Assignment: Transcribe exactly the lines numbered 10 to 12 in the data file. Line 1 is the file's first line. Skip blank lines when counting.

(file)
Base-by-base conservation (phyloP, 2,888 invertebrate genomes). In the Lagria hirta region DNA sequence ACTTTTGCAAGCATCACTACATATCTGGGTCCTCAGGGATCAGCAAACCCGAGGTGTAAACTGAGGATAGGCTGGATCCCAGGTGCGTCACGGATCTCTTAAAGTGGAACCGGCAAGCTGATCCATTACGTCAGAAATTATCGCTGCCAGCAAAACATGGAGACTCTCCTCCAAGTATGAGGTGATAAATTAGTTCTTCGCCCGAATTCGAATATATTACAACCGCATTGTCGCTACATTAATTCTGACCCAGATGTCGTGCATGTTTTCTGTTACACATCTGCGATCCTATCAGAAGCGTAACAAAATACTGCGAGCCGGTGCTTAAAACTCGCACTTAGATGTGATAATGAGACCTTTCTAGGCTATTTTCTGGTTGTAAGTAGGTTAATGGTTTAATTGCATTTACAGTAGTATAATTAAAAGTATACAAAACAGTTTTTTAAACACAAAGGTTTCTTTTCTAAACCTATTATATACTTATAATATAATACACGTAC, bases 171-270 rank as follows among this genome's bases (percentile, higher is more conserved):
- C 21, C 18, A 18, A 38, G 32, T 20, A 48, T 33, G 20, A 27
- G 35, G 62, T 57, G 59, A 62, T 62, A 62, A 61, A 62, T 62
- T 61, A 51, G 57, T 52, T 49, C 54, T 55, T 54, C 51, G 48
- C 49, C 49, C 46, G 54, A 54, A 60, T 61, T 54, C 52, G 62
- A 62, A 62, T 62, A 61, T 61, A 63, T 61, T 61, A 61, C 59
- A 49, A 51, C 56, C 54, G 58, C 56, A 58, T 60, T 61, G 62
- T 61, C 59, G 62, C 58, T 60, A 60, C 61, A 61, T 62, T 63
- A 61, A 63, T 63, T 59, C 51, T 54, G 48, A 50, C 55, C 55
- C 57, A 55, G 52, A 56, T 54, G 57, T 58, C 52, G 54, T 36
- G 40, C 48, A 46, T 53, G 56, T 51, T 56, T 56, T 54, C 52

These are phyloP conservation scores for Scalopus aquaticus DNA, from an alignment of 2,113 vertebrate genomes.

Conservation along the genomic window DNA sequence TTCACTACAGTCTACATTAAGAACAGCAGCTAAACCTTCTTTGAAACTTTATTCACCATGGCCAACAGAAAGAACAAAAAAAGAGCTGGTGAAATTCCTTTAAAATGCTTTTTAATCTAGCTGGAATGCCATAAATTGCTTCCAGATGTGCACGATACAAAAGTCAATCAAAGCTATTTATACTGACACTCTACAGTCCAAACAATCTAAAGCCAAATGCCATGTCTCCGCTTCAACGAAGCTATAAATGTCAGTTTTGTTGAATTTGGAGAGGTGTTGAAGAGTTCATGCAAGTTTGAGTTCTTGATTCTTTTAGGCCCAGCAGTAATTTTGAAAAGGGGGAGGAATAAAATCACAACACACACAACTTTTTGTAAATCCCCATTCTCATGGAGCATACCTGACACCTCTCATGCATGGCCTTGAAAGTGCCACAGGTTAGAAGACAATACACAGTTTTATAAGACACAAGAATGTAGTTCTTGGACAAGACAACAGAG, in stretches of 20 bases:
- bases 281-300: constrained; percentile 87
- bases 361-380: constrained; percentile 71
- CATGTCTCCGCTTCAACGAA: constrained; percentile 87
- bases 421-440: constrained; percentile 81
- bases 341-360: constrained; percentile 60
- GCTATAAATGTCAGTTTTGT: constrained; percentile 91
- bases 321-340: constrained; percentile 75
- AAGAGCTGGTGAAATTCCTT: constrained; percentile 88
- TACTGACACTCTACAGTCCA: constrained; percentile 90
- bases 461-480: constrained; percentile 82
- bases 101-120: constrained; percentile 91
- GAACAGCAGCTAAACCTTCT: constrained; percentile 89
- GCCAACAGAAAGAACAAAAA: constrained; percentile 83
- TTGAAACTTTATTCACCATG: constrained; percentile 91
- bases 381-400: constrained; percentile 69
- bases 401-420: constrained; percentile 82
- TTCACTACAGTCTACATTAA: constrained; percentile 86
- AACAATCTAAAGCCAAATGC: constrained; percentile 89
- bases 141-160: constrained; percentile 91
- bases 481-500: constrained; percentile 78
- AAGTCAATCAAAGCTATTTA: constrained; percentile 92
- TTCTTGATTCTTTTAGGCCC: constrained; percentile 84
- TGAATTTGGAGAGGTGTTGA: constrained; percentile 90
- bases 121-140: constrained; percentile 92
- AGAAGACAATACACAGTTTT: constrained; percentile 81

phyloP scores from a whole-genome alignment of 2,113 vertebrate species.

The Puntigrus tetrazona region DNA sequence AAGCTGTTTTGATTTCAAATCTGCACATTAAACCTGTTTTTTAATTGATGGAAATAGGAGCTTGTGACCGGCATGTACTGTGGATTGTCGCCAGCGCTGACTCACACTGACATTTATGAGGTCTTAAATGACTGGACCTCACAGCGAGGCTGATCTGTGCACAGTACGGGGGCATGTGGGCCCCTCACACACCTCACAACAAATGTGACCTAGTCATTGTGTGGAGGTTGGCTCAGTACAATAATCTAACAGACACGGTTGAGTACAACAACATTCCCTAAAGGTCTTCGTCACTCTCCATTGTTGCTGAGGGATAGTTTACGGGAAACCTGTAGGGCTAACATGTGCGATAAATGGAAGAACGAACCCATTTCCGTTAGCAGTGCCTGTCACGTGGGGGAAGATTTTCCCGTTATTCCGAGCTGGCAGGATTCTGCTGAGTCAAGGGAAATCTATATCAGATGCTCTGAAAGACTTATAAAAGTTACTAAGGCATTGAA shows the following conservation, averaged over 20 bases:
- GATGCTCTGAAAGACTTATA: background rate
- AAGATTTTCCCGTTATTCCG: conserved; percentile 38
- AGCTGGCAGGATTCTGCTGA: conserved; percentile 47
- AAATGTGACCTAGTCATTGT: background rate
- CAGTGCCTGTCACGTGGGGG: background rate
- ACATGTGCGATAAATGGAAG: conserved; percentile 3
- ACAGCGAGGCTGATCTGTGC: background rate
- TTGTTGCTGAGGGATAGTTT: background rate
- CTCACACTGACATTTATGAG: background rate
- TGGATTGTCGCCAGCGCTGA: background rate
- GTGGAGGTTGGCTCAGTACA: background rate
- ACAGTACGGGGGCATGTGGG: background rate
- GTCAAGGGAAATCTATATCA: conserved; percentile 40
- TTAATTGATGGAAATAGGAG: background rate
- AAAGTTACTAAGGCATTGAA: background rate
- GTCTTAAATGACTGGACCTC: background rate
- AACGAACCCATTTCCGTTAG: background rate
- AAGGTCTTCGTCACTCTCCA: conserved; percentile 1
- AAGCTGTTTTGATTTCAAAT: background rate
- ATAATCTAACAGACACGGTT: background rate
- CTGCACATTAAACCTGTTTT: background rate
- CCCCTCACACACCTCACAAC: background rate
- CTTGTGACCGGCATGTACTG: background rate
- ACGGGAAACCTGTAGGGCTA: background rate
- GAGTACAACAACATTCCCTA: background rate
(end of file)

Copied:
- C 57, A 55, G 52, A 56, T 54, G 57, T 58, C 52, G 54, T 36
- G 40, C 48, A 46, T 53, G 56, T 51, T 56, T 56, T 54, C 52

These are phyloP conservation scores for Scalopus aquaticus DNA, from an alignment of 2,113 vertebrate genomes.